At one point in Al Gore’s seminal 2006 film “An Inconvenient Truth,” the former vice president laments that his tobacco-farming parents didn’t stop raising tobacco until after their beloved daughter Nancy died of lung cancer in Tennessee.
“It’s just human nature to take time to connect the dots,” Gore says in the film. “But … there can be a day of reckoning when you wish you had connected the dots more quickly.”
All these years later, many anxious Americans hope President Joe Biden and Senate Majority Leader Chuck Schumer have fully connected the dots — politically and morally — on climate change. As Gore suggests in the film, global warming is our planet’s own late-stage disease. Terminal consequences are all but guaranteed unless we apply shock treatment now.
And yet Biden and Schumer still have not figured out a way to unlock $550 billion in climate “medicine” sitting on the negotiation table in the U.S. Senate. The spending, part of a possible budget reconciliation deal, would transform our nation with massive tax credits for wind and solar power, money to decarbonize transportation, and funding for a Civilian Climate Corps, among other investments.
God knows getting 50 votes for anything in the U.S. Senate is as hard as battling advanced cancer — painful, nauseating, requiring every ounce of strength. But as tortured as the budget reconciliation process has been over the past year — with Biden’s Build Back Better agenda scaled back, then blocked completely, and now under discussion in a new form — one thing has remained constant: everyone in the Senate Democratic Caucus has solidly supported the $550 billion in climate money. That includes West Virginia Sen. Joe Manchin and Arizona Sen. Kyrsten Sinema.
But is the White House all in? There’s some speculation in D.C. that top climate advisers Gina McCarthy and John Kerry have been asked to push less publicly for bold climate action. Aides closest to the president are said to be concerned that a pared down reconciliation bill — absent child tax credits and other liberal policy favorites — would be a political liability in November, even if it does include climate and prescription drug features. Voters might blame Biden for not getting a full package passed. That logic seems shaky. More likely, and understandably, the White House just doesn’t trust Manchin and Sinema to negotiate in good faith this summer, so why try again?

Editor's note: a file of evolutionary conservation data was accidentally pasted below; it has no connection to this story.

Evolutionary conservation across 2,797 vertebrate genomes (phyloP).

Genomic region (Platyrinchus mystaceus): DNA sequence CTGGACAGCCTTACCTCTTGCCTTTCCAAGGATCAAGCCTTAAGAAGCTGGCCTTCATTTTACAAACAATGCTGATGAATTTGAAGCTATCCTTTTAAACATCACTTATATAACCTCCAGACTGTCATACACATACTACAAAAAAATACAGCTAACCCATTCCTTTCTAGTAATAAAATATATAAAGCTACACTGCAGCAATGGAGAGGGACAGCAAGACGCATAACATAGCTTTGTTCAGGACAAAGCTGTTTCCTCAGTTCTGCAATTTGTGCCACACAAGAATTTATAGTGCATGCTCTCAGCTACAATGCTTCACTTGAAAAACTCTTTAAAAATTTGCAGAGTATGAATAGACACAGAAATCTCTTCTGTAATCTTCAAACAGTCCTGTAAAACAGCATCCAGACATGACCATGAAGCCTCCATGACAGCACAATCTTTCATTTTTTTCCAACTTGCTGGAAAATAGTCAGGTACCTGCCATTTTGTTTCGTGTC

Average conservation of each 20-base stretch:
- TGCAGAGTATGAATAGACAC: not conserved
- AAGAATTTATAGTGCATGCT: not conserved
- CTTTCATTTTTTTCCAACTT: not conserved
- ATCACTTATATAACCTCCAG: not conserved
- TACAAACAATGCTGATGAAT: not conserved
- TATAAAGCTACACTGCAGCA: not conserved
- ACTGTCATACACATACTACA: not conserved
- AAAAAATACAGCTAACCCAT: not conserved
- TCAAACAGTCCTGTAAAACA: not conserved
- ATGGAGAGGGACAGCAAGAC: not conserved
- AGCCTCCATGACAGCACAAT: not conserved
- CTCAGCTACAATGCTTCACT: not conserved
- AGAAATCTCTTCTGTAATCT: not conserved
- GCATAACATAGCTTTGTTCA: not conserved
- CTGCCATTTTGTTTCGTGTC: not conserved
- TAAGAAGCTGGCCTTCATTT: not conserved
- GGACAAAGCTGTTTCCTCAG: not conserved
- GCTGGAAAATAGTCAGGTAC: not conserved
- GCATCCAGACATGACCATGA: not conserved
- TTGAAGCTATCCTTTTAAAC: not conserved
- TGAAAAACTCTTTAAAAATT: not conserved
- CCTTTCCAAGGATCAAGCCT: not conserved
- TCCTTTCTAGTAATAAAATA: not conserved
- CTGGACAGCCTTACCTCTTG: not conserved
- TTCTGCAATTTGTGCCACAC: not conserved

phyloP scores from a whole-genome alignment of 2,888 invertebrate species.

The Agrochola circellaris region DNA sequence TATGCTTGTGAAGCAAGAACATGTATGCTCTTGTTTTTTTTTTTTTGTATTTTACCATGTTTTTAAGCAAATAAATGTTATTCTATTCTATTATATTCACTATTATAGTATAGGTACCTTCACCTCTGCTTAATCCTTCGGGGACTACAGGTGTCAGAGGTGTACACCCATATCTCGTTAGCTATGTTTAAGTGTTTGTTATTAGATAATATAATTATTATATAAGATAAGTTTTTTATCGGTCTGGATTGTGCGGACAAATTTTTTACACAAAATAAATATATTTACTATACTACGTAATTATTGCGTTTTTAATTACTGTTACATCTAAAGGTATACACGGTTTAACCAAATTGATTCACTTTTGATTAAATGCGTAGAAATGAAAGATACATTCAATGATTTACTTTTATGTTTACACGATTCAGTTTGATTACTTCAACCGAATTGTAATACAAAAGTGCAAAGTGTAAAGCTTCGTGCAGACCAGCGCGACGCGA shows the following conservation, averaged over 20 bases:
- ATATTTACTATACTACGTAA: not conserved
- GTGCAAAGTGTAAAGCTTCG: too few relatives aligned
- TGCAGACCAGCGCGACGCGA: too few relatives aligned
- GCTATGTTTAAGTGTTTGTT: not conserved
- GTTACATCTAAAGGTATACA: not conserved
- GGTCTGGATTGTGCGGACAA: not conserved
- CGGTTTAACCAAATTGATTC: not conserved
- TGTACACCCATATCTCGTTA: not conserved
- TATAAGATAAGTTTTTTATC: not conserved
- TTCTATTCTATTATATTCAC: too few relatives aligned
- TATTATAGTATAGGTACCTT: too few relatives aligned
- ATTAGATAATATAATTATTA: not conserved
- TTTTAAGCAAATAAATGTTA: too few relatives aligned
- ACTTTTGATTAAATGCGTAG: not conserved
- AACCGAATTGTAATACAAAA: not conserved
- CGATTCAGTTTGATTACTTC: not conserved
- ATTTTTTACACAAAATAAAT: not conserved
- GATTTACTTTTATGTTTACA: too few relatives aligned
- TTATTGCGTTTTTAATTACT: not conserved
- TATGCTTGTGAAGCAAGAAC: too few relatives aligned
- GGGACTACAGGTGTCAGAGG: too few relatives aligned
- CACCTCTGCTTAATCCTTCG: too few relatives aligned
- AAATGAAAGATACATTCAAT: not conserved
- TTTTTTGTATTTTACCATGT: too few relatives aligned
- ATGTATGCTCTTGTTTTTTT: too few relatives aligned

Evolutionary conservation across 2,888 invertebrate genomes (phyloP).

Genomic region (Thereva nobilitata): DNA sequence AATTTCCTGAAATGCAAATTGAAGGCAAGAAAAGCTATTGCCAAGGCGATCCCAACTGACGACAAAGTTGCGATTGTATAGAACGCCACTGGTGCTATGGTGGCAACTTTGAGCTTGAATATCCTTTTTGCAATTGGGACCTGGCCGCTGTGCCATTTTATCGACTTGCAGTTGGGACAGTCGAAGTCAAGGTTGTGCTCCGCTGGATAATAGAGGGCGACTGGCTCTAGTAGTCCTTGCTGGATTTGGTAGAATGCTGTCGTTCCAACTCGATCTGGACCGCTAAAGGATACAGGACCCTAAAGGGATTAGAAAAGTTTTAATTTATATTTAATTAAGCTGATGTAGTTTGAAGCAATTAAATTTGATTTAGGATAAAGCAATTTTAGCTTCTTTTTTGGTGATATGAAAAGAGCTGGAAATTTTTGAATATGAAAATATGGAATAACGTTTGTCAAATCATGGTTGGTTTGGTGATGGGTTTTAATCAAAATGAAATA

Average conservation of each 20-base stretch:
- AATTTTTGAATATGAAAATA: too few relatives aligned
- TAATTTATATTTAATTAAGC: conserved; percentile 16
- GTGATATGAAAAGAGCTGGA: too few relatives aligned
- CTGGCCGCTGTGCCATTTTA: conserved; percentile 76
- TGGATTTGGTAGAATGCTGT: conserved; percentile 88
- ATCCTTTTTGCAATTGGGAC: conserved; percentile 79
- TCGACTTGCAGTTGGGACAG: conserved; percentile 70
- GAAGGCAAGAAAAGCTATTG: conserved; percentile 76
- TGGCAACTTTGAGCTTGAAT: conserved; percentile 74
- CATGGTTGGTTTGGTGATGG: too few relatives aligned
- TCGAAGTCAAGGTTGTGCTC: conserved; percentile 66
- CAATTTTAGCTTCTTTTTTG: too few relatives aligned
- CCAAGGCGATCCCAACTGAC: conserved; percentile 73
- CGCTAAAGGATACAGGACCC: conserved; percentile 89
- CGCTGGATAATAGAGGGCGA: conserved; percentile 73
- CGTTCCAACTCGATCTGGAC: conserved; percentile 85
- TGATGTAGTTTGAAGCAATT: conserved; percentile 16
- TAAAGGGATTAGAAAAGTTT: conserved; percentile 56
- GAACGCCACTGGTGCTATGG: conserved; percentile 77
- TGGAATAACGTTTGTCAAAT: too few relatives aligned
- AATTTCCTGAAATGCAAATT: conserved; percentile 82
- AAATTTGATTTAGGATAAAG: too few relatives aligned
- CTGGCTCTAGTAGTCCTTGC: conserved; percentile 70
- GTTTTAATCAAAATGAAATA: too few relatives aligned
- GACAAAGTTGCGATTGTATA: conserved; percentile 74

But that horrible, inconvenient truth just won’t go away: The patient is dying. The world as we know it is vanishing. Over 7.1 million acres of forests burned in the United States alone in 2021. Hundred-degree days were recorded in the Arctic Circle in 2020. And top scientists affiliated with the United Nations say, on policy fixes, “Delay is death.”
So here’s the bottom line for Biden, Schumer and the rest of the Democrats: You have no right to give up. Delay, for any reason, is simply unacceptable. Instead, now is the time to press the issue, to connect all the difficult dots and act courageously. Democrats may lose one or both congressional chambers in November. And it might be 10 years before another big vote on climate is possible.
Clearly, Biden and Schumer want Manchin to put on paper what he wants in a budget reconciliation bill, including precise climate spending. If that doesn’t happen by late June, Schumer should present his own deal and negotiate from there. If Manchin really wasn’t ready to vote on climate spending, he presumably would have given it a hard no months ago, like he did with the child tax credit.
Indeed, even if climate funding is the only thing Manchin can vote for — with questionable investments in carbon sequestration and other of his pet projects tossed in — then take the deal. Unlike other policy challenges facing Congress, climate change has a clock attached to it. You pass something now or forfeit virtually any chance of rescuing the planet in the future.
And if Manchin, when pushed, doesn’t want a deal, if it was all a mirage, then make him and the entire Senate vote on a bill anyway. It’s time for accountability, as with the voting rights bill and abortion.
But we could also win. The $550 billion in investments could happen. But only if the White House stays in the fight. Against staggering odds, sick patients often survive the worst disease diagnoses. Usually it’s because doctors and families never gave up. At the darkest moment, when it would be easiest, no one walks away.
That’s what the planet needs right now. Those are the dots Al Gore is talking about in “An Inconvenient Truth.” And today, right now, is the day of reckoning.
ABOUT THE WRITER
Mike Tidwell is executive director of the Chesapeake Climate Action Network and author of “Bayou Farewell: The Rich Life and Tragic Death of Louisiana’s Cajun Coast.”
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